What is Estate Planning?

Estate Planning is Estate planning is a process to consider alternatives for, to think through, and to set up legally effective arrangements that would meet your specific wishes if something happens to you or those you care about. Good estate planning is more than just a simple will.

Good estate planning also typically minimizes potential taxes and fees, and sets up contingency planning to make sure your wishes regarding health care treatment are followed.

On the financial side, a good estate plan coordinates what would happen with your home, your investments, your business, your life insurance, your employee benefits (such as a 401K plan), and other property in the event you became disabled or if you die.

On the personal side, a good estate plan  should include directions to carry out your wishes regarding health care matters. Thus, in the event that you ever are unable to give direction yourself, the person you select as your legal representative  would do that for you. You would give them the authority to act upon your previously determined instructions, such as when you would want them to authorize heroic measures, and when you would prefer they act on a Do Not Resuscitate order.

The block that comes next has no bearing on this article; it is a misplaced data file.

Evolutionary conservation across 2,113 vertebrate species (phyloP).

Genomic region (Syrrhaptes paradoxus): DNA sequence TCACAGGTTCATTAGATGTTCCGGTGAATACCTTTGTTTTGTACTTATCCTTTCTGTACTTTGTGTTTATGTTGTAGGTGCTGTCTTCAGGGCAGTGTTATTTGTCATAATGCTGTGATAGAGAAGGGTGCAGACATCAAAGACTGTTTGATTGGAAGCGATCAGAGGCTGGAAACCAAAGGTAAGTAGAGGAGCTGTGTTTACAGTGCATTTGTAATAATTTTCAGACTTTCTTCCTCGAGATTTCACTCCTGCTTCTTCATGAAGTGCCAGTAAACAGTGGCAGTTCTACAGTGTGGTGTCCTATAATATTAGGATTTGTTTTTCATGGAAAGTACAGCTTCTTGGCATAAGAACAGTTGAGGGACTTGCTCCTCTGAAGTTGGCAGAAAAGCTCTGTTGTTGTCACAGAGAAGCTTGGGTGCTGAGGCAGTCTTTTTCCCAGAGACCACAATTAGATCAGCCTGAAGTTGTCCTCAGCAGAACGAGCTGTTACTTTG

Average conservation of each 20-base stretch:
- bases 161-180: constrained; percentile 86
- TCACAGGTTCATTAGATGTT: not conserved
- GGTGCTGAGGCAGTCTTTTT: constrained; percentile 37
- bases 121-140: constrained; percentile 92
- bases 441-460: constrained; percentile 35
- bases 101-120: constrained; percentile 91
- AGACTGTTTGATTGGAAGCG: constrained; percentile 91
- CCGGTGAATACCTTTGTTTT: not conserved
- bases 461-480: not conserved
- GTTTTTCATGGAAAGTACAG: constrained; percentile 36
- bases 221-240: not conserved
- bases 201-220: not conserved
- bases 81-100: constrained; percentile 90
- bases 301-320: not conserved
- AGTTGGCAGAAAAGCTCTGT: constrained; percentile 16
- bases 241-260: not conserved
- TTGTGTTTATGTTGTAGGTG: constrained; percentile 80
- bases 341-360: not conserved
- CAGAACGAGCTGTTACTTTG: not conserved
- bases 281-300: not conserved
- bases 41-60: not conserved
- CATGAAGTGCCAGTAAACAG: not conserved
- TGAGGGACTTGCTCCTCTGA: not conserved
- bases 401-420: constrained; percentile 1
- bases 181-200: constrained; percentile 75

You should have an estate plan if:

(1) you are the parent of minor children

(2) you have property that you care about

(3) you care about your health care treatment.

If you do not have minor children, do not care about your property, and have no concerns about your health care treatment, then you do not need an estate plan.

But if you meet any of these categories above, you really should have an estate plan.

There are many websites and books available on effective estate planning.


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